There are several types of Chut Thai dresses, all impeccably designed and unique in style, pattern, garment, and accessory.
Types of Chut Thai Dresses
Beginning with the most casual dress, the Ruean Ton is often worn during non-official functions, such as religious ceremonies. The outfit consists of a tube-like skirt made from silk with a striped or plain design and embroidery at the hem. The skirt is paired with a collarless blouse with a row of buttons on the front and elbow-length sleeves. The Ruean Ton is a two-piece dress; therefore, the blouse and skirt are separate.
As one of the most famous and elegant traditional dresses from Thailand, Chakkri boasts a grandeur appropriate for any formal occasion. The outfit includes a long tube skirt with two front pleats and a sabai. A sabai is a top made from silk that wraps around the shoulders and trails to the ground on one side.
The fabric for the sinh is made with a traditional weaving technique called yok for a thicker fabric. This special technique creates an additional thickness without adding extra threads to the fabric. In some cases, craftsmen will add fine threads of gold or silver to the weaving for an elegant finish.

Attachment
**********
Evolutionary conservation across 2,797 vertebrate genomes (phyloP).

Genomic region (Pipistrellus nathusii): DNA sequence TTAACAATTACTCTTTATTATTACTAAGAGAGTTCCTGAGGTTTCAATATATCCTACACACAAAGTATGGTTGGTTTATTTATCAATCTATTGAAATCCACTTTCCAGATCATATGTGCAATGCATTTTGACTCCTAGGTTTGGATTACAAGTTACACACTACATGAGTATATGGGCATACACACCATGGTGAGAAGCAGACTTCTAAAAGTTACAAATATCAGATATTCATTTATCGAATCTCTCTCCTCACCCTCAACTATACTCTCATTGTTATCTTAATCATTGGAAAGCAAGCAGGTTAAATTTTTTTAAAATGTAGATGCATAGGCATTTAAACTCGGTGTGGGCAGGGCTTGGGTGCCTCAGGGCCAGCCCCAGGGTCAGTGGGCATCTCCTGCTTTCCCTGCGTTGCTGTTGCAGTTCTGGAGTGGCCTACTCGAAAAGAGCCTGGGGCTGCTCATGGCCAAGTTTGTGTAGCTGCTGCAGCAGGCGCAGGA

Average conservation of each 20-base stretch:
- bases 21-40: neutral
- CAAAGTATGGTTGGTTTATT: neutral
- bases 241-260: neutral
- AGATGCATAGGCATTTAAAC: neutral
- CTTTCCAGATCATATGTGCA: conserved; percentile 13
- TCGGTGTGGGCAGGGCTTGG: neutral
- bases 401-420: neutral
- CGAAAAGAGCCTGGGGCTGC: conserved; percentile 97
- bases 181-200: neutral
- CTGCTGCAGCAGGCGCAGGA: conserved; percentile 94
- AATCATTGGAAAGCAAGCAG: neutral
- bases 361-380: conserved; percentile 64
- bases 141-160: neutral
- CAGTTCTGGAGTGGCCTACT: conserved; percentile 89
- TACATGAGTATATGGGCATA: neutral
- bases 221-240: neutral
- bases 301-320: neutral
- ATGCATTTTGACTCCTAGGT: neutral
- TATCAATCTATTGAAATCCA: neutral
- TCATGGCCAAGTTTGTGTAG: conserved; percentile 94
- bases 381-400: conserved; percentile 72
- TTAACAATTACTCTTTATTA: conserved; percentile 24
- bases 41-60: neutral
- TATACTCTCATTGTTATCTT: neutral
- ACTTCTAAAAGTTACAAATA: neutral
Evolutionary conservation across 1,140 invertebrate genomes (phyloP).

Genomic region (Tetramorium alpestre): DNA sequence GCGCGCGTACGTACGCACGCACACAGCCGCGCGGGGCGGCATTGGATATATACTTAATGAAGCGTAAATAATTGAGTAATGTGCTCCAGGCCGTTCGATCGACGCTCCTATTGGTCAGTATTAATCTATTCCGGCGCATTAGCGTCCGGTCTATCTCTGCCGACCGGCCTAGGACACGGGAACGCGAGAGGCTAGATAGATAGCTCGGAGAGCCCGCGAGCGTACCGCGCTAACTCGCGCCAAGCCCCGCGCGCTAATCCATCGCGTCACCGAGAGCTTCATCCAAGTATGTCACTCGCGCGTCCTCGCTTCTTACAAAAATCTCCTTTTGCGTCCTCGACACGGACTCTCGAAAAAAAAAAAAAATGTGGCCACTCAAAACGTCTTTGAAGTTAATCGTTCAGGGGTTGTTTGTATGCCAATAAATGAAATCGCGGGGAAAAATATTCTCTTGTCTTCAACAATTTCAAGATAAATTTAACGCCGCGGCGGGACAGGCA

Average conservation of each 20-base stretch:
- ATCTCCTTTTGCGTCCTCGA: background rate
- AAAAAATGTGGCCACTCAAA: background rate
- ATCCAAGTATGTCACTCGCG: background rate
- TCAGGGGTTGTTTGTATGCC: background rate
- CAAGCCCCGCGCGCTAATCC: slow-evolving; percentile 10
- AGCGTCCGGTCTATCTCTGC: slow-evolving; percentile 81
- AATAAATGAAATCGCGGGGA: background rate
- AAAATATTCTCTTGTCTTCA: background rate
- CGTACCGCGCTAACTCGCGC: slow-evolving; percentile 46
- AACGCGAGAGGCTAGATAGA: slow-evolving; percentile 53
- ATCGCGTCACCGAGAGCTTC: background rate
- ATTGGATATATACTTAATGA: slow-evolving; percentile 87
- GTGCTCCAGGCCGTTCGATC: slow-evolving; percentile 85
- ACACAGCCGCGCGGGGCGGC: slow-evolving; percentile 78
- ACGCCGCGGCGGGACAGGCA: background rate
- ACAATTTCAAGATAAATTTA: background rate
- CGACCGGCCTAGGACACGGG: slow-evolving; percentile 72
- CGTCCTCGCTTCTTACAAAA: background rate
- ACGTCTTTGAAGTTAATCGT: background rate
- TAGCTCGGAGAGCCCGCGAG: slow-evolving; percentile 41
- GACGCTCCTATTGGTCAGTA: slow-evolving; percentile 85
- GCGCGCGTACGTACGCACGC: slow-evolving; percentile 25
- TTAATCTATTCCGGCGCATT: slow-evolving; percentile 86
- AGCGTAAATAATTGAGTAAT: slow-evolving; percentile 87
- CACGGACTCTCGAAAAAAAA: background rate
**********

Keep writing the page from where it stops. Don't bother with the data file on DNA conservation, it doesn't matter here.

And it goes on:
For more formal evening attire, Siwalai is seen at events such as royal ceremonies or functions. The Thai dress is a one-piece gown made from two garments of clothing sewn together: a long tube skirt with two front pleats and a blouse with buttons on the front and elbow-length sleeves sewn together. The formal look is complete with a sabai draped over the shoulder.
Traditional Dress in Thailand for Men
There are multiple different outfits in Thailand worn by men. However, the one formal attire is Suea Phraratchathan. This traditional Thai dress was invented in 1979, designed with buttons fastened up the front, a long collar, and sleeves of varying lengths. For formal occasions, men wear long sleeves and a sash. The Phraratchathan is usually paired with Western-style suit trousers.
Thai Dresses Today
In 2003, Her Majesty Queen Sirikit the Queen Mother revived the Thai fashion industry by opening the Queen Sirikit Museum of Textiles in Bangkok. Located within the Grand Palace grounds, the museum showcases a stunning collection of Her Majesty’s most prestigious textiles and works handcrafted by the Thai locals. While in Bangkok, don’t forget to explore this historical museum!
Fashion in Thailand has changed over the years, yet you will still see traditional Thai dresses at formal occasions or festival celebrations. Through the craft of weaving, ethnic groups across Thailand use their weaving techniques to produce beautiful dresses with differentiating colors, patterns, and designs.
Finding Thai garments throughout Thailand is super easy, but some of our favorite places include weekend markets like Chatuchak and the Sunday walking street in Phuket and Chiang Mai. But if you are only in Bangkok and looking for something more extensive variety or something refined – the best place to search for Thai garments is The Old Siam Shopping Plaza. It’s in the old part of Bangkok, and there are vendors beyond this shopping plaza who sell material and pre-made outfits. It’s a treasure trove for traditional Thai outfits and beyond!